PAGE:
Our team-taught course will explore the issues related to three musical categories -- voice, groove, song -- as elements of popular music, and their potential to be engaged through other musical frameworks. The course will fuse a workshop environment for compositional and performative experimentation with an intellectual environment of reading, discussion, and critical inquiry. For our creative work with students, we plan to make three software platforms available—Ableton Live, Audacity, and GarageBand—which will allow students to create and modify sound files. These applications have adistinct benefit in that they do not assume students can read Western notation, thus allowing for a diverse student body (i.e., not only trained music students). All such creative assignmentswill be carefully designed, within precise parameters, so that students are at once able to experiment with diverse sonic combinations, but are not left at sea with no creative constraints. Glenn’s drum kit would also be a fixture in the classroom, allowing students to learn firsthand about various grooves—from “Cold Sweat” to the Purdie shuffle.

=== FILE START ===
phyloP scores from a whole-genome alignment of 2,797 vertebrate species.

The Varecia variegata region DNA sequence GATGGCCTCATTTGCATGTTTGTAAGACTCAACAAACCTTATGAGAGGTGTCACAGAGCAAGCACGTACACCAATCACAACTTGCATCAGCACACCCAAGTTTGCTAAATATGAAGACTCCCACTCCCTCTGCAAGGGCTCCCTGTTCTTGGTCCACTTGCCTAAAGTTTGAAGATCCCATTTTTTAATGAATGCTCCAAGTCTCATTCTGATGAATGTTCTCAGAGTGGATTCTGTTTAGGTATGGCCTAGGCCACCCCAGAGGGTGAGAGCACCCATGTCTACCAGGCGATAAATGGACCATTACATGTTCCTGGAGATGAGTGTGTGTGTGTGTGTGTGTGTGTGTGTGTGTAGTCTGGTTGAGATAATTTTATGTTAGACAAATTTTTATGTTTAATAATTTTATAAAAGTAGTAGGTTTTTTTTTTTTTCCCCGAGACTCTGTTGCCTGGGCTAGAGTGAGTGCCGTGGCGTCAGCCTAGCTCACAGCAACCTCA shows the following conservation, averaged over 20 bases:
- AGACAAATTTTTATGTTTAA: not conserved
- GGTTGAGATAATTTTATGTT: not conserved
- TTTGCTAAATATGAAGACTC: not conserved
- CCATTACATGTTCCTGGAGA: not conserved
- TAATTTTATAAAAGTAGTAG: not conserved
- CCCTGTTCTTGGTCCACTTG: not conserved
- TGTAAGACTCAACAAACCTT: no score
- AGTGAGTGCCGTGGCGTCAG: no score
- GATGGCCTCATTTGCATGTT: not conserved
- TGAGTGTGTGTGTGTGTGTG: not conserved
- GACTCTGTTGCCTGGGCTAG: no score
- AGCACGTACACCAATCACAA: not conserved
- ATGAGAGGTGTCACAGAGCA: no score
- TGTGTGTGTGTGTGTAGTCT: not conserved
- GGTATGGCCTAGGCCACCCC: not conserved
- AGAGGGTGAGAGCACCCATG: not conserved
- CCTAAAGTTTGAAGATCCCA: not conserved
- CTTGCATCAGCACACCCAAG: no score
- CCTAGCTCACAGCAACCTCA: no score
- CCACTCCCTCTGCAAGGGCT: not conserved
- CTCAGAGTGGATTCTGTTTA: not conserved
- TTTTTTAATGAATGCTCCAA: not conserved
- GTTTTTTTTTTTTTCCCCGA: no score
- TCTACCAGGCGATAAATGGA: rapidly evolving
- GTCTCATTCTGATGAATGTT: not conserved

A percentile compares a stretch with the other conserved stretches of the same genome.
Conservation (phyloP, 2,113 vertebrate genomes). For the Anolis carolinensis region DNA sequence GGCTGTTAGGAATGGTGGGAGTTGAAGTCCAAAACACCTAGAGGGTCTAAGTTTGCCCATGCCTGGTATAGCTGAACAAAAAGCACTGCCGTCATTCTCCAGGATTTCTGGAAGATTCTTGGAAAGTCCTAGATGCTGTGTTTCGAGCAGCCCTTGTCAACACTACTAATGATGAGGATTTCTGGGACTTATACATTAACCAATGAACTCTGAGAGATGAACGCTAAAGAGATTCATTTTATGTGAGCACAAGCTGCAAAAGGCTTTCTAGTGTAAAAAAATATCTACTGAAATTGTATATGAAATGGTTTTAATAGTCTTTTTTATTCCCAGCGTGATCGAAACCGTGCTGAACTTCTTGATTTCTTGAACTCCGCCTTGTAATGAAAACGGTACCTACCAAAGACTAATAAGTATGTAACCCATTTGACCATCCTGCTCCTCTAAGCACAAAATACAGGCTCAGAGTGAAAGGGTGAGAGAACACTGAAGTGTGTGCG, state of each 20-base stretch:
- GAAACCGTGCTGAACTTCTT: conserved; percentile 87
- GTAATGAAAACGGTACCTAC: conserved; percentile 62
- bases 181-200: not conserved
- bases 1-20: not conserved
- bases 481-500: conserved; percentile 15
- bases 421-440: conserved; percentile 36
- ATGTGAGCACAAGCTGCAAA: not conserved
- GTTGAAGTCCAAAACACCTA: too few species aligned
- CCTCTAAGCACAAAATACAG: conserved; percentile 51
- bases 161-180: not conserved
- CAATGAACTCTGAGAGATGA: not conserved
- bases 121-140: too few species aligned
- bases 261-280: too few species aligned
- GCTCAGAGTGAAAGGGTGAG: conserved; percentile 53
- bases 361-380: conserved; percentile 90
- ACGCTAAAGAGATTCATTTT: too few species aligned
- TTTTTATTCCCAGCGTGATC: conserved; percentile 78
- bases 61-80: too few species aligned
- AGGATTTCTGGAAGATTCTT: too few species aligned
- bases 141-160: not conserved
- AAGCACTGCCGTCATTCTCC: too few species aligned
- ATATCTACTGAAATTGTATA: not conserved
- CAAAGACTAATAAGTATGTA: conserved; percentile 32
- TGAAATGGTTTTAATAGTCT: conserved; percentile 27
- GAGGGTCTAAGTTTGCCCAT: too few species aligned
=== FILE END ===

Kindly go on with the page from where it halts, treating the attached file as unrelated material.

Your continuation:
Students will also learn how to analyze song forms using the software Variations Timeliner. Regular analytical assignments will help students to sharpen their sensitivity tovarious conventions of song structure and craft.
Steven Rings has taught and written extensively on voice and popular music, and he has begun to assemble a reading list for the class, ranging from Simon Frith’s “Why do Songs Have Words?” to Mark Butler’s "Unlocking the Groove", from Allan Moore’s Song Means to Roland Barthes’s “The Grain of the Voice.”